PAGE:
"In short, it will make us poorer," said Sturgeon, adding:

"Perhaps worst of all, it will take away opportunities from the young people of Scotland and from the generations to come."

Sturgeon added:

"Quite simply this is a bad deal, which the UK Government is seeking to impose on the people of Scotland regardless of the damage it will cause.

"It will not end uncertainty.

"It will extend it.

"We are being asked to accept a blindfold Brexit with all the difficult decisions kicked down the road."

Sturgeon said the Scottish authorities will also support a second referendum on EU membership, with the option to remain in the bloc on the ballot paper.

Judges at the European Court of Justice based in Luxembourg concluded a four-hour hearing Tuesday on whether Britain can call off the process of leaving the EU without permission from its 27 member states.

The verdict will be given later at a date yet to be decided.

The legal challenge was made by members of the Scottish parliament as well as Scottish members of the European parliament who asked the European Court of Justice to rule on the matter.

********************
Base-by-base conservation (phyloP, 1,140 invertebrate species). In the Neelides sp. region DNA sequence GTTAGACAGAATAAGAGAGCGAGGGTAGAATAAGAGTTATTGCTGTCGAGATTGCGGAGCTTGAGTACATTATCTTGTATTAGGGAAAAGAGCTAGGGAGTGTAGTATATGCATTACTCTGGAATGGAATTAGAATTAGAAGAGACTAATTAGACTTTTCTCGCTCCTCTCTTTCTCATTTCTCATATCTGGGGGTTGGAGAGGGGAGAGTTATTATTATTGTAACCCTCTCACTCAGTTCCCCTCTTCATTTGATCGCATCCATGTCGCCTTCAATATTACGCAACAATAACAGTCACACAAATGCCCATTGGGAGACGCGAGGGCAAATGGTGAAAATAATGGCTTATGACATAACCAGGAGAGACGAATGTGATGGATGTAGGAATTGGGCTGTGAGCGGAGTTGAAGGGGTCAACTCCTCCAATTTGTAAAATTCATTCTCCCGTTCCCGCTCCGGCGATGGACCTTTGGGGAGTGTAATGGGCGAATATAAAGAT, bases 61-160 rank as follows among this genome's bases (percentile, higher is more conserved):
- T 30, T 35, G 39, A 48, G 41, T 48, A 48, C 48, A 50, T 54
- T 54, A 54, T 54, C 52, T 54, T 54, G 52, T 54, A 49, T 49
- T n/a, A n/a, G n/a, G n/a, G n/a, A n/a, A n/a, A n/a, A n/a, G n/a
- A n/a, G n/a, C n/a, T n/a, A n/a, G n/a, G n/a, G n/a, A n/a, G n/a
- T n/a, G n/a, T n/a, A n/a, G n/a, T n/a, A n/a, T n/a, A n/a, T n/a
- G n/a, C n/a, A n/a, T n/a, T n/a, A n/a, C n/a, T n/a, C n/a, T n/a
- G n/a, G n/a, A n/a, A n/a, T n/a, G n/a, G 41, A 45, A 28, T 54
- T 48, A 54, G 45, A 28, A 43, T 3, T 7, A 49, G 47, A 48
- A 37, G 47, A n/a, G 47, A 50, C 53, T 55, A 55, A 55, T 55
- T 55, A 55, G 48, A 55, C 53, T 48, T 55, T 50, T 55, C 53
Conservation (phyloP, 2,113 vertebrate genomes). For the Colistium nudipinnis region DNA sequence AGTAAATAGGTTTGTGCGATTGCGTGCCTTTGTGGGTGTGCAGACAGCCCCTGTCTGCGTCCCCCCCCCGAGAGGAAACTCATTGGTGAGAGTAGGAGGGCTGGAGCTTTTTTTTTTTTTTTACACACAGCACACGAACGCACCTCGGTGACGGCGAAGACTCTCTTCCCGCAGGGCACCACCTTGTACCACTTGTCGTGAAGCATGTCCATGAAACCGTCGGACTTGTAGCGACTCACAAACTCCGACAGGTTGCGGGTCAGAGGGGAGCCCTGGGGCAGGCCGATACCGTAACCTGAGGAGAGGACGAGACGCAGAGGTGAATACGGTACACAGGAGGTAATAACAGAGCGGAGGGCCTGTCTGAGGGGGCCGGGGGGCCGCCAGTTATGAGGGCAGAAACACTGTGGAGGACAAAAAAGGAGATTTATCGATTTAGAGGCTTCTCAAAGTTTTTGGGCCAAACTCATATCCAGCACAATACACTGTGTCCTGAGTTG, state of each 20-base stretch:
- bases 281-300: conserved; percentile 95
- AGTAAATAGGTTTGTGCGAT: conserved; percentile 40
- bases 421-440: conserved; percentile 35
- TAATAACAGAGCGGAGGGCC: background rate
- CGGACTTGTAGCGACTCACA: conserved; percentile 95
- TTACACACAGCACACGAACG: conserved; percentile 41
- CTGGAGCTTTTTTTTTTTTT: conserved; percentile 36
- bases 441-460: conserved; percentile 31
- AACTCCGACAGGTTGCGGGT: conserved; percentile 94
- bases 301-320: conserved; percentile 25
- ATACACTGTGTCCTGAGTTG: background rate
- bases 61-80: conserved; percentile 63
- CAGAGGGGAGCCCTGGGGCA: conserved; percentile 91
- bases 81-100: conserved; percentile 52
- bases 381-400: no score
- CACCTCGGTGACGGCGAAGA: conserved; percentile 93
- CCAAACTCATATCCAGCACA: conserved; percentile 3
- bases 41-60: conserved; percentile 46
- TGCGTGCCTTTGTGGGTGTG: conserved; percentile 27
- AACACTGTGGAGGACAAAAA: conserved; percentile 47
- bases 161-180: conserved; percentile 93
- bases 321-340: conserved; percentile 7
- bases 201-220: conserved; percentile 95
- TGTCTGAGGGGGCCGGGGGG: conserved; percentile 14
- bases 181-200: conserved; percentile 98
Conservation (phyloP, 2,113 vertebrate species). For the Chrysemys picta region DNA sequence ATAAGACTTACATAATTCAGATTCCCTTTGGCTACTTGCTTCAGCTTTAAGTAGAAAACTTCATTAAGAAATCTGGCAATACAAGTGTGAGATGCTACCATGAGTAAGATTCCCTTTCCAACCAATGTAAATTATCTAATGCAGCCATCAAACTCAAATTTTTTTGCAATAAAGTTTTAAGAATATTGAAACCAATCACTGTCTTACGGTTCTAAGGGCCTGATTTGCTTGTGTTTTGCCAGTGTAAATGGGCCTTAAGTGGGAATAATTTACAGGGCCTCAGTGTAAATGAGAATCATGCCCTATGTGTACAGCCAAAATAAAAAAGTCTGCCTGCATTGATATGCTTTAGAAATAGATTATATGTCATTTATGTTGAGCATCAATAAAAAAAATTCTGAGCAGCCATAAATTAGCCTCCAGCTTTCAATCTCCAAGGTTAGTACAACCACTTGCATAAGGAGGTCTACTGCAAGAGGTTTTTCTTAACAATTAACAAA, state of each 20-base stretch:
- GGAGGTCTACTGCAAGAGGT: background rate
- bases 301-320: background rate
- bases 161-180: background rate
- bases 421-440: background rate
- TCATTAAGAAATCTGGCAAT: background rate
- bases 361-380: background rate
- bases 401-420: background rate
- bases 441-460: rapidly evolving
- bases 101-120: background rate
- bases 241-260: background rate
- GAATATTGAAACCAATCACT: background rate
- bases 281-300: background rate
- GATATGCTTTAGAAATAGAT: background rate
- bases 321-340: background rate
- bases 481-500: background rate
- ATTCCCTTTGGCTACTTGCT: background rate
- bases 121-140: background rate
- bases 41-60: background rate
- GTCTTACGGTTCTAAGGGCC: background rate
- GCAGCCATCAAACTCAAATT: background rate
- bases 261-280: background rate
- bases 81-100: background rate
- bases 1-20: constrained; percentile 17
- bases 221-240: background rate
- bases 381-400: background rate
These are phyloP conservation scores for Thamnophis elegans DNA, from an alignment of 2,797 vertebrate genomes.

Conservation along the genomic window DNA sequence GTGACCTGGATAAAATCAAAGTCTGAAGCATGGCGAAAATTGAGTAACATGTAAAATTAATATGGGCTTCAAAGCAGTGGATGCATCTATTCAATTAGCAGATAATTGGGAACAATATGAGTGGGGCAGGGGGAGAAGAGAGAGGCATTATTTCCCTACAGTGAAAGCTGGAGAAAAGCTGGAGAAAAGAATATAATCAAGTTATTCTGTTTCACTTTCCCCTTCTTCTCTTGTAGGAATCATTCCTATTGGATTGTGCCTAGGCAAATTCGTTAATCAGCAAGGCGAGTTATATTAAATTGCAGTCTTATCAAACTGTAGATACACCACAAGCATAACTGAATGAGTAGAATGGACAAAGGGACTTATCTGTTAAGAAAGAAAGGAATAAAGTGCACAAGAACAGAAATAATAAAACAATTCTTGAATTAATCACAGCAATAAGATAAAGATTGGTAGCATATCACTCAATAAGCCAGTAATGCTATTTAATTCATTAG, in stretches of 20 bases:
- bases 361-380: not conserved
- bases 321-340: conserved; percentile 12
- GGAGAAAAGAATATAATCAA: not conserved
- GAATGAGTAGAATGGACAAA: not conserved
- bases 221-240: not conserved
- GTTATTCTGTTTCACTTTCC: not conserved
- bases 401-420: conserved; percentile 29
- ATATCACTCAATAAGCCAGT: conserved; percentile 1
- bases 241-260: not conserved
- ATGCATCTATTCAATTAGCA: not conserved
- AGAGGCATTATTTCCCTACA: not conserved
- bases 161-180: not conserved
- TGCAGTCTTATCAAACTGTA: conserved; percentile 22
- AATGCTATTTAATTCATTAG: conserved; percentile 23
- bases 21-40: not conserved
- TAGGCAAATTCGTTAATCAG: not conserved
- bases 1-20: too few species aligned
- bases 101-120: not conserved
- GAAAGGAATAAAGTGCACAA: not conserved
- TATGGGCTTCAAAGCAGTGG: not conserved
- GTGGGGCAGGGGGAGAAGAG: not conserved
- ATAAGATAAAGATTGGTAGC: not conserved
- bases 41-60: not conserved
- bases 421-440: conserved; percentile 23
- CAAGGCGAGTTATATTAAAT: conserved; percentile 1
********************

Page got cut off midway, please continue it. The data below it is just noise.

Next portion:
The decision is expected to help clarify the options available to MPs and the British government if May's Brexit deal is rejected by parliament.

Meanwhile, Prime Minister Theresa May spent the day in Wales and Northern Ireland as part of a "charm offensive" to rally support for her Brexit deal.

At the Royal Welsh Show in Powys, May met farmers and manufacturers to answer questions on the withdrawal deal.

May has remained determined to to see the deal through.

"The British people want MPs to get on with a deal and allow the country to come together," she said.
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United Kingdom Prime Minister Theresa May faces
fresh constitutional row over Brexit legal advice